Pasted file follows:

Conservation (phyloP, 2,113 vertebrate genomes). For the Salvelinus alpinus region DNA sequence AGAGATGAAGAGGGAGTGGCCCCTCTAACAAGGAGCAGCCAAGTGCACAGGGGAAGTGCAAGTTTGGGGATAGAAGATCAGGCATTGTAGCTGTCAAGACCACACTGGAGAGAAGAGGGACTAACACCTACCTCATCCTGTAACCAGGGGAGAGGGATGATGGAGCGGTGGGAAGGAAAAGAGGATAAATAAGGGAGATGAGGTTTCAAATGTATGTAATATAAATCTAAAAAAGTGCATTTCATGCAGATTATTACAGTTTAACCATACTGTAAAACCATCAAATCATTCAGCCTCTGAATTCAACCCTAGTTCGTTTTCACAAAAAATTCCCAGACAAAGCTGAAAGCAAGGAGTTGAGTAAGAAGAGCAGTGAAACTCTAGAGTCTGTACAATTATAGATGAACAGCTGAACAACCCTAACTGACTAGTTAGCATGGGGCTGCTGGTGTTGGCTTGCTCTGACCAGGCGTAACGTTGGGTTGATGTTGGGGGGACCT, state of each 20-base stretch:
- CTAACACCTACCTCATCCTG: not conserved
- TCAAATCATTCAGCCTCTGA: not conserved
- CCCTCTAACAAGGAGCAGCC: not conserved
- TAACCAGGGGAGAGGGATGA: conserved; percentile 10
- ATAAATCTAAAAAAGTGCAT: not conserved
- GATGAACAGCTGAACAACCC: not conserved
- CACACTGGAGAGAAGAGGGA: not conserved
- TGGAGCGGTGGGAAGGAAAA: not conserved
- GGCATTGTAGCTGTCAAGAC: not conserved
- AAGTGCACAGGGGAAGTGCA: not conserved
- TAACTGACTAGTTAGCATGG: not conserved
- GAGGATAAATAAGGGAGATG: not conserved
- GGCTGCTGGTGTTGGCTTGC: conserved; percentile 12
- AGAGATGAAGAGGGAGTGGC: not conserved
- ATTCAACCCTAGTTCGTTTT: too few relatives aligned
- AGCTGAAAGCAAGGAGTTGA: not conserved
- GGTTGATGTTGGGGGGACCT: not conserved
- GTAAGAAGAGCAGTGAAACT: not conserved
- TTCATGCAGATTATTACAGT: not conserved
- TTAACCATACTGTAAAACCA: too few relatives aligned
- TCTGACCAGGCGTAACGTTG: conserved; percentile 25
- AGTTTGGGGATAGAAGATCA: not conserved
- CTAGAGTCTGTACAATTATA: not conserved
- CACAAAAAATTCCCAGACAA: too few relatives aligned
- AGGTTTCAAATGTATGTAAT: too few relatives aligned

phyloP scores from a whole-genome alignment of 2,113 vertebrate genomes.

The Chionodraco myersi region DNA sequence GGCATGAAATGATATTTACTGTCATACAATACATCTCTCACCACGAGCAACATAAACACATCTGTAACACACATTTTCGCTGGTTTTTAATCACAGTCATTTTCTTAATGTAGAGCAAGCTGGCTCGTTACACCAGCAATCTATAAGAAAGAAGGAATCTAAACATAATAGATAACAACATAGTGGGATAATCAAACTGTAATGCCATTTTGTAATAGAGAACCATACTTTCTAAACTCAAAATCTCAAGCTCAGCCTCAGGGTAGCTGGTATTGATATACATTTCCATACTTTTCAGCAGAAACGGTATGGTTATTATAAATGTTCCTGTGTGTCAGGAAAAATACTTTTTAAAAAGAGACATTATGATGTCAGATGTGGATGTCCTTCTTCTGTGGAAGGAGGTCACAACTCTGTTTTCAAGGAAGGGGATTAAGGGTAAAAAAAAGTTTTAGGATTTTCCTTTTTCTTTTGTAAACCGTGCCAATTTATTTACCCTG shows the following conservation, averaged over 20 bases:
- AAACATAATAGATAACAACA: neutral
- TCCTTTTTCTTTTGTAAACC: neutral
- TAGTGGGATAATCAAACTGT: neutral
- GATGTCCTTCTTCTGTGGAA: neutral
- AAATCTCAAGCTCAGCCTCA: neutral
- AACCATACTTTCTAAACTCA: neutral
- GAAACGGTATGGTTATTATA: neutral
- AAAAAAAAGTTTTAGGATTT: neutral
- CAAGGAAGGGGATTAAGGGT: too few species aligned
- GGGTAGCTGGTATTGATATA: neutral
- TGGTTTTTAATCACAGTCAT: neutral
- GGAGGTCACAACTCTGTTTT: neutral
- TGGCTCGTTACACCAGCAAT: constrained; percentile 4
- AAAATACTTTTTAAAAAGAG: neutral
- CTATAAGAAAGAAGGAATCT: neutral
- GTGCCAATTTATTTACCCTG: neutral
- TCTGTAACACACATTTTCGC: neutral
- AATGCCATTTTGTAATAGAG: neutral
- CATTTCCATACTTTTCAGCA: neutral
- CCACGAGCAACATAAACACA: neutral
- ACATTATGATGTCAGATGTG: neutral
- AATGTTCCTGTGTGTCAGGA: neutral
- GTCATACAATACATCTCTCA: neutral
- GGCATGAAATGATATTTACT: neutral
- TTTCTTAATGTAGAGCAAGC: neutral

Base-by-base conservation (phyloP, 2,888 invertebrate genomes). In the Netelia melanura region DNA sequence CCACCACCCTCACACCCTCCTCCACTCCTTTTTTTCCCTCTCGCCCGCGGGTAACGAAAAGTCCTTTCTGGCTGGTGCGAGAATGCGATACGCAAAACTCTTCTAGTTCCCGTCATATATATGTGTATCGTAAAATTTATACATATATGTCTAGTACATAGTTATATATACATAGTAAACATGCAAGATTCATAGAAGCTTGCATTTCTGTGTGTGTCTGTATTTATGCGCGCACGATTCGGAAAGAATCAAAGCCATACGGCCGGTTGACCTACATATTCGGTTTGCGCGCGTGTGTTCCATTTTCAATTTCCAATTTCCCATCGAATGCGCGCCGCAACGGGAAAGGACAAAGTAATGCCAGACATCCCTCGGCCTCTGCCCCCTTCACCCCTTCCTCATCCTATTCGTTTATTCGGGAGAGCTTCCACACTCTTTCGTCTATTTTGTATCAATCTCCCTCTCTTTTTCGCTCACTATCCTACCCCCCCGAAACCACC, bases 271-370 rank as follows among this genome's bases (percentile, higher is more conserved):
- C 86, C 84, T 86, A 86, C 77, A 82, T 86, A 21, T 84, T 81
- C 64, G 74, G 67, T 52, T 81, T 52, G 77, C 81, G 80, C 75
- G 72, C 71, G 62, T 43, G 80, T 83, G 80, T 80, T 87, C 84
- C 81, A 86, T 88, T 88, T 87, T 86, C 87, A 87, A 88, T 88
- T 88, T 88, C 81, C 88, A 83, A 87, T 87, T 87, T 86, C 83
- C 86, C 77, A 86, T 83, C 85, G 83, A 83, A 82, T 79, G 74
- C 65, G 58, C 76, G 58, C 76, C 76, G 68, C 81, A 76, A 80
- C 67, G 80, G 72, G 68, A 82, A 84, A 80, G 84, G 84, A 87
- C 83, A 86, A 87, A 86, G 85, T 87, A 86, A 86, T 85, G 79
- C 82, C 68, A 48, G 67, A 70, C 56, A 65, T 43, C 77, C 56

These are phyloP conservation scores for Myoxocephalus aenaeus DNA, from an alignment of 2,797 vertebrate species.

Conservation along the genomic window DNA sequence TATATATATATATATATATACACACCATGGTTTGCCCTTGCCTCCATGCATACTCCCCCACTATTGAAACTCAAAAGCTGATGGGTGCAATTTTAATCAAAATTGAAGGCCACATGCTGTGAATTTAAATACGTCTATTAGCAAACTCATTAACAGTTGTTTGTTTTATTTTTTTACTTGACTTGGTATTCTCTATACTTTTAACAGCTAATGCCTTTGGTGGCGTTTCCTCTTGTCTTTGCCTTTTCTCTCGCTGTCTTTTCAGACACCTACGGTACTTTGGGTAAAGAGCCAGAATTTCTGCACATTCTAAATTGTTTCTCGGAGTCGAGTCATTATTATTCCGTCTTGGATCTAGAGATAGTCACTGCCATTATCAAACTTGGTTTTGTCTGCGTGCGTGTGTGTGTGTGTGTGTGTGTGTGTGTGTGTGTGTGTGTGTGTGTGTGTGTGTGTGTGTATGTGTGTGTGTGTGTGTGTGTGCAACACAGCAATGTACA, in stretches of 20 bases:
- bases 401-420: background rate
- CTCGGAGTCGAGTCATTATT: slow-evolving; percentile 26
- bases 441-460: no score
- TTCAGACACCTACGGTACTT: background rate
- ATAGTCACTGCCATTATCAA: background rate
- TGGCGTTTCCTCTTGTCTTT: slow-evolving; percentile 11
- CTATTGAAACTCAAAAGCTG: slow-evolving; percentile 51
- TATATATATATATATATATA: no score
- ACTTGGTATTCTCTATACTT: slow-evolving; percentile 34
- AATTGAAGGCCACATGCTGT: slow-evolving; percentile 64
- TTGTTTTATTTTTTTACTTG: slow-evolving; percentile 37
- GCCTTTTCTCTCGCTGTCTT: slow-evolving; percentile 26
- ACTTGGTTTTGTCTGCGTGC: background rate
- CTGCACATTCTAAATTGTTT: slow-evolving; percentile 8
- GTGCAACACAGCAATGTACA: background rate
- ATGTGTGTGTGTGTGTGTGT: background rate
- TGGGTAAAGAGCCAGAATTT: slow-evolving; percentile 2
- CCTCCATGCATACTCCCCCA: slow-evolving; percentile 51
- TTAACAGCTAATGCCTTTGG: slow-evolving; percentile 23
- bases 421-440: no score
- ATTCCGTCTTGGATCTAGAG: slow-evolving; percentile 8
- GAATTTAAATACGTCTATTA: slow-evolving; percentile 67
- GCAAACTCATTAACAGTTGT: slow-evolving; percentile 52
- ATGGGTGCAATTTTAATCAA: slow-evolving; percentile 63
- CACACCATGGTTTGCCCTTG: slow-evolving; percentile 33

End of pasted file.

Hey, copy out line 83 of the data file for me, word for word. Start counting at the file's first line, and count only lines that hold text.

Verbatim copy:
- TGGGTAAAGAGCCAGAATTT: slow-evolving; percentile 2